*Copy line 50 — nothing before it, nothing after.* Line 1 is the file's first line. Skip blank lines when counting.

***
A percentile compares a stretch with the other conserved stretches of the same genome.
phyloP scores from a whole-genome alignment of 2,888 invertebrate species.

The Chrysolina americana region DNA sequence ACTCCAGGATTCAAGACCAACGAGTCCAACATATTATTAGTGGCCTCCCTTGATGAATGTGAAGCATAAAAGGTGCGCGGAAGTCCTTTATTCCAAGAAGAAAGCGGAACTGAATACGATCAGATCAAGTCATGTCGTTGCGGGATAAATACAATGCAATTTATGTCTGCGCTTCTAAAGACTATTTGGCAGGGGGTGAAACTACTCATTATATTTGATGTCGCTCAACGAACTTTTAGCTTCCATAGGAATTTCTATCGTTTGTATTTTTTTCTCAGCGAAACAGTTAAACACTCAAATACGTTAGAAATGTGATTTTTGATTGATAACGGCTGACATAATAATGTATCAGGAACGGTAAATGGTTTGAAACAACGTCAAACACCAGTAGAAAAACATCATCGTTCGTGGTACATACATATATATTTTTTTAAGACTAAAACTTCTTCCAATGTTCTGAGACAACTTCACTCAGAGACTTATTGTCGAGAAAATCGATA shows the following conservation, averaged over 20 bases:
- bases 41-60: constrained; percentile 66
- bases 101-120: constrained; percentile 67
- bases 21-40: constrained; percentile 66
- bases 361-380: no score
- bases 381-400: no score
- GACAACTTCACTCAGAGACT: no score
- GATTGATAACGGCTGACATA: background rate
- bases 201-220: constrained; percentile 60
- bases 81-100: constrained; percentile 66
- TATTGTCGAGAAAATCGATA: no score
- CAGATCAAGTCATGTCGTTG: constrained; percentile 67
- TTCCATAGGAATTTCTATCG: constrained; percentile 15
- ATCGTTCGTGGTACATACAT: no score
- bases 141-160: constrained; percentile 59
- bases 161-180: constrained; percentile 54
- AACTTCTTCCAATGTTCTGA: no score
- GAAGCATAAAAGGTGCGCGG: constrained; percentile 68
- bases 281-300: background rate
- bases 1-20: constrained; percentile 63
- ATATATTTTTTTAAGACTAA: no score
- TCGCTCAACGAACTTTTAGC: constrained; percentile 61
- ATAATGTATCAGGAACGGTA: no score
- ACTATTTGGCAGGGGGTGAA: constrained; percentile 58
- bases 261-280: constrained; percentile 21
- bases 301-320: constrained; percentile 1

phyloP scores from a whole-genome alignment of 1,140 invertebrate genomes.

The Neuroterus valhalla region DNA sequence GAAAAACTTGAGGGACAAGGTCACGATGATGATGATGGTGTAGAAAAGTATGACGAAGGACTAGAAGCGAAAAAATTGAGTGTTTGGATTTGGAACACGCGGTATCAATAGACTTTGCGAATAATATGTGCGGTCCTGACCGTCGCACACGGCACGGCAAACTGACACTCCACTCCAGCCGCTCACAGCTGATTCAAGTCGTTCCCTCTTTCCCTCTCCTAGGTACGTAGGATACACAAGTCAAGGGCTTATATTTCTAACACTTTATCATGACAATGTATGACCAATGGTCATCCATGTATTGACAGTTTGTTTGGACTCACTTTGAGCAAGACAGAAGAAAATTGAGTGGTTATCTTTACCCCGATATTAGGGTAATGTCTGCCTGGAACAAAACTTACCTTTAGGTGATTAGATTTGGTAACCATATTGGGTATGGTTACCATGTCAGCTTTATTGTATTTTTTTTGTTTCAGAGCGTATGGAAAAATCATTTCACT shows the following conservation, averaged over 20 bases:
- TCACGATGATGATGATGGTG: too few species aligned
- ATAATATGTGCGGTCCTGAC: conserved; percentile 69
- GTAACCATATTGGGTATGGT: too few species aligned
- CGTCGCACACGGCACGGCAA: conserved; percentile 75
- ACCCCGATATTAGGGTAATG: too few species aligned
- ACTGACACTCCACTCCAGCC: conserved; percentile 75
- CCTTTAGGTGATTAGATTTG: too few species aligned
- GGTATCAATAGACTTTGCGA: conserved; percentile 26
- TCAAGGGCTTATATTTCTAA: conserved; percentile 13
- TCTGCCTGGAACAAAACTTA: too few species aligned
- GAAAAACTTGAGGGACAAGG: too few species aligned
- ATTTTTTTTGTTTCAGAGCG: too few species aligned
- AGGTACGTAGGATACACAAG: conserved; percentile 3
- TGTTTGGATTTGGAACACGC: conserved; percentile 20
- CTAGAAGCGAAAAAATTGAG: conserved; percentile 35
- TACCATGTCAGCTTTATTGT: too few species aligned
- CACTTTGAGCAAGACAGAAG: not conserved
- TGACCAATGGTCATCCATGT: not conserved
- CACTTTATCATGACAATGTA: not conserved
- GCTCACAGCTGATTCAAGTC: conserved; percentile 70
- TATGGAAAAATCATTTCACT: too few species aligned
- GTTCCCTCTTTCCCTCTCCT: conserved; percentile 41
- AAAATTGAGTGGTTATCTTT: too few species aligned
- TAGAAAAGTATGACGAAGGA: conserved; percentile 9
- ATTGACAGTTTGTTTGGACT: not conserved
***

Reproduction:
- GCTCACAGCTGATTCAAGTC: conserved; percentile 70